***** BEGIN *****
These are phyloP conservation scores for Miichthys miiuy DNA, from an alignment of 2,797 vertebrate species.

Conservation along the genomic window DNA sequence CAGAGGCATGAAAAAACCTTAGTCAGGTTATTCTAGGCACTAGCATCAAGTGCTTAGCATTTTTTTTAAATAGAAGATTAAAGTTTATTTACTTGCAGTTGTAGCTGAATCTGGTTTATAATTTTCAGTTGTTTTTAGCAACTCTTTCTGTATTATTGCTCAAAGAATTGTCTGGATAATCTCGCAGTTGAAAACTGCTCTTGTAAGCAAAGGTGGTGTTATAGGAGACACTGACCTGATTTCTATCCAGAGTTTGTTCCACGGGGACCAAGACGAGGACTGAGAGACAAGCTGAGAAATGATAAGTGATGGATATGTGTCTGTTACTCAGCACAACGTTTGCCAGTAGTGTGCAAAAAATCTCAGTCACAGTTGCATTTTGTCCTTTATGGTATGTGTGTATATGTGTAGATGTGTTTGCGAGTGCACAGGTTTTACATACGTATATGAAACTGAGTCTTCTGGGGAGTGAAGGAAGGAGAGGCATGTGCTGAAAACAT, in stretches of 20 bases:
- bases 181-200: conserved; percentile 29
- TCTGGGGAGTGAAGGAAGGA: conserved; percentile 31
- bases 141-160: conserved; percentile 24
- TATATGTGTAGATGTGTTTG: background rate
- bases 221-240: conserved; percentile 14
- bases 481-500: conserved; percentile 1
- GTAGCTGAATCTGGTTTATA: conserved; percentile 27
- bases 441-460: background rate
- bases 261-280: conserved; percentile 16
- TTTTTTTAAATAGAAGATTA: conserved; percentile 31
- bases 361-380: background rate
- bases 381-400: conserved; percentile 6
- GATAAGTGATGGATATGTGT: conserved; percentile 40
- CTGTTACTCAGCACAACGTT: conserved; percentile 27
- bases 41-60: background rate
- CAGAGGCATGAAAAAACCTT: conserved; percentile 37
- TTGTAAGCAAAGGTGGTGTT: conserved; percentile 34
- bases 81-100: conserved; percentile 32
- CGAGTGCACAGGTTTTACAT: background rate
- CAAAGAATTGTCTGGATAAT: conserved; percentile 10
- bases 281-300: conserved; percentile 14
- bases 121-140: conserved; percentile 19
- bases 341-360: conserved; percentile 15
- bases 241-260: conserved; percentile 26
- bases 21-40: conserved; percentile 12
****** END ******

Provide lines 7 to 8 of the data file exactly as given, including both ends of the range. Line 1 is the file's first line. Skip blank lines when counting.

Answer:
- bases 221-240: conserved; percentile 14
- bases 481-500: conserved; percentile 1